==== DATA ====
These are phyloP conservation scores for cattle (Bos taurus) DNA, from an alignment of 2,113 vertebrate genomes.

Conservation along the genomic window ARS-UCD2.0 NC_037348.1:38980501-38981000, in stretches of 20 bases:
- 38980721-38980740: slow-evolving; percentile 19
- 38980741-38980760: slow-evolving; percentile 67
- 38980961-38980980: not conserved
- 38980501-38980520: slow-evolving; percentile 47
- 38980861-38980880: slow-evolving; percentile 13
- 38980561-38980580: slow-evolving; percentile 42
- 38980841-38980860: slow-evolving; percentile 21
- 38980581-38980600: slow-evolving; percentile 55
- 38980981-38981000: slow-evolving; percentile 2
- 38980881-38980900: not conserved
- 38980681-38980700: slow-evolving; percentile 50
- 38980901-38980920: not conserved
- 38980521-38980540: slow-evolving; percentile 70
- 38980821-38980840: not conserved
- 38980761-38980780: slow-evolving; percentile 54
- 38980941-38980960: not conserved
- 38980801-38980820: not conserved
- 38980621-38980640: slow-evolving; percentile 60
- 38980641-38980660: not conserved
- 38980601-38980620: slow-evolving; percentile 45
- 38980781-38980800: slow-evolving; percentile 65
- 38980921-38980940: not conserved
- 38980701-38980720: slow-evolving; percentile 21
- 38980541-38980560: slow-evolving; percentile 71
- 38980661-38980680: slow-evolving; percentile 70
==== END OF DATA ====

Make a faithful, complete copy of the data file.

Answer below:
These are phyloP conservation scores for cattle (Bos taurus) DNA, from an alignment of 2,113 vertebrate genomes.

Conservation along the genomic window ARS-UCD2.0 NC_037348.1:38980501-38981000, in stretches of 20 bases:
- 38980721-38980740: slow-evolving; percentile 19
- 38980741-38980760: slow-evolving; percentile 67
- 38980961-38980980: not conserved
- 38980501-38980520: slow-evolving; percentile 47
- 38980861-38980880: slow-evolving; percentile 13
- 38980561-38980580: slow-evolving; percentile 42
- 38980841-38980860: slow-evolving; percentile 21
- 38980581-38980600: slow-evolving; percentile 55
- 38980981-38981000: slow-evolving; percentile 2
- 38980881-38980900: not conserved
- 38980681-38980700: slow-evolving; percentile 50
- 38980901-38980920: not conserved
- 38980521-38980540: slow-evolving; percentile 70
- 38980821-38980840: not conserved
- 38980761-38980780: slow-evolving; percentile 54
- 38980941-38980960: not conserved
- 38980801-38980820: not conserved
- 38980621-38980640: slow-evolving; percentile 60
- 38980641-38980660: not conserved
- 38980601-38980620: slow-evolving; percentile 45
- 38980781-38980800: slow-evolving; percentile 65
- 38980921-38980940: not conserved
- 38980701-38980720: slow-evolving; percentile 21
- 38980541-38980560: slow-evolving; percentile 71
- 38980661-38980680: slow-evolving; percentile 70